The Federal Court of Appeal on December 5, 2019 dismissed the appeal in Markou V. Canada relating to the ‘abusive charity gifting tax scheme’ “Donation Program for Medical Science and Technology”.   The Tax Court of Canada had followed the precedent in Marechaux, involving the same scheme.   The Tax Court had rejected that there was a gift either under common law or under the Quebec civil law.  The FCA has upheld that decision.

The Judge noted:

Because none of the appellants had the requisite donative intent in making their cash contribution, the Tax Court judge concluded that no gift could be recognized, whether the term “gift” in section 118.1 of the Act is given its common law or civil law meaning. As held in Maréchaux TCC and confirmed in Maréchaux FCA, each purported gift “was just one interconnected transaction and no part of it can be considered a gift that was given in expectation of no return” (Reasons, at para. 109).


As well there was a discussion of whether you can have a ‘profitable gift’ and the courts suggested otherwise:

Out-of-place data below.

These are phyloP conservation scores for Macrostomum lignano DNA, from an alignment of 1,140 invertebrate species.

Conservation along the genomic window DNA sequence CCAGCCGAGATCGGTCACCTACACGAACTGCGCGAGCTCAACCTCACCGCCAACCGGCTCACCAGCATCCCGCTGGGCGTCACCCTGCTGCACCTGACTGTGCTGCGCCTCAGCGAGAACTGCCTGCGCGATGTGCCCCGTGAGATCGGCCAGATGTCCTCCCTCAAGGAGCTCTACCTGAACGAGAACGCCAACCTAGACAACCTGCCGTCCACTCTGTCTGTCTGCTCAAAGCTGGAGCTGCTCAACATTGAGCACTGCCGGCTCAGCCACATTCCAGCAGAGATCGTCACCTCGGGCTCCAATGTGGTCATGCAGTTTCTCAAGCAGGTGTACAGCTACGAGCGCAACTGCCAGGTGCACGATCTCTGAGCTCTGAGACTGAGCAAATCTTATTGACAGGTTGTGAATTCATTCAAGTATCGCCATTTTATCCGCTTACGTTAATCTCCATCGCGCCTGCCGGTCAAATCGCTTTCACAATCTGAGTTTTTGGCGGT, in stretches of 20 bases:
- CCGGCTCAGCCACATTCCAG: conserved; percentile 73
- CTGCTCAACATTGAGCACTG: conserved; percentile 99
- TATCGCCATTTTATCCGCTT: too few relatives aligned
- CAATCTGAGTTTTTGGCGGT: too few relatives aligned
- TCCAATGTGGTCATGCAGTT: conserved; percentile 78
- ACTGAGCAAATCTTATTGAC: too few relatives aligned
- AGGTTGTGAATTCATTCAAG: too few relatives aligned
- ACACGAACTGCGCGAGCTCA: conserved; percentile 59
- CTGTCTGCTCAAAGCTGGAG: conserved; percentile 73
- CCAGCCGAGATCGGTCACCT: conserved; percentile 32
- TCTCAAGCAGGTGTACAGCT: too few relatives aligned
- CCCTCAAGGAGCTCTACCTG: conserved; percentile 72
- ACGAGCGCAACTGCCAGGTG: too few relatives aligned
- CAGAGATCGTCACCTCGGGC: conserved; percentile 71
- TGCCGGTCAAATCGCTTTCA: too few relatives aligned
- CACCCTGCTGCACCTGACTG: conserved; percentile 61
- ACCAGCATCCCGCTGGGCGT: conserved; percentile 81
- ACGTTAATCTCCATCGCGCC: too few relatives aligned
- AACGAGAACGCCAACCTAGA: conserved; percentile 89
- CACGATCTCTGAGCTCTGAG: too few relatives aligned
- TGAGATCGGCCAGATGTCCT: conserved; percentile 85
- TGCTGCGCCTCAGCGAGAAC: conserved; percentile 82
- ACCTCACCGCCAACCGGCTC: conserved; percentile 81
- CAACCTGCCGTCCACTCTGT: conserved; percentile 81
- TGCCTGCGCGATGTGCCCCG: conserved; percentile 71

… where a person anticipates receiving tax benefits that exceed the amount or value of an alleged gift, the donative intent is necessarily lacking. Impoverishment being an essential element of a gift under both the civil law and the common law, the purported gift constituted by the cash contribution would fail on this account as well


Apparently their lawyers will be trying to obtain leave to appeal from the Supreme Court of Canada.

These schemes have already been dragged out for over 20 years and hopefully, the Supreme Court of Canada will not waste its time dealing with this case.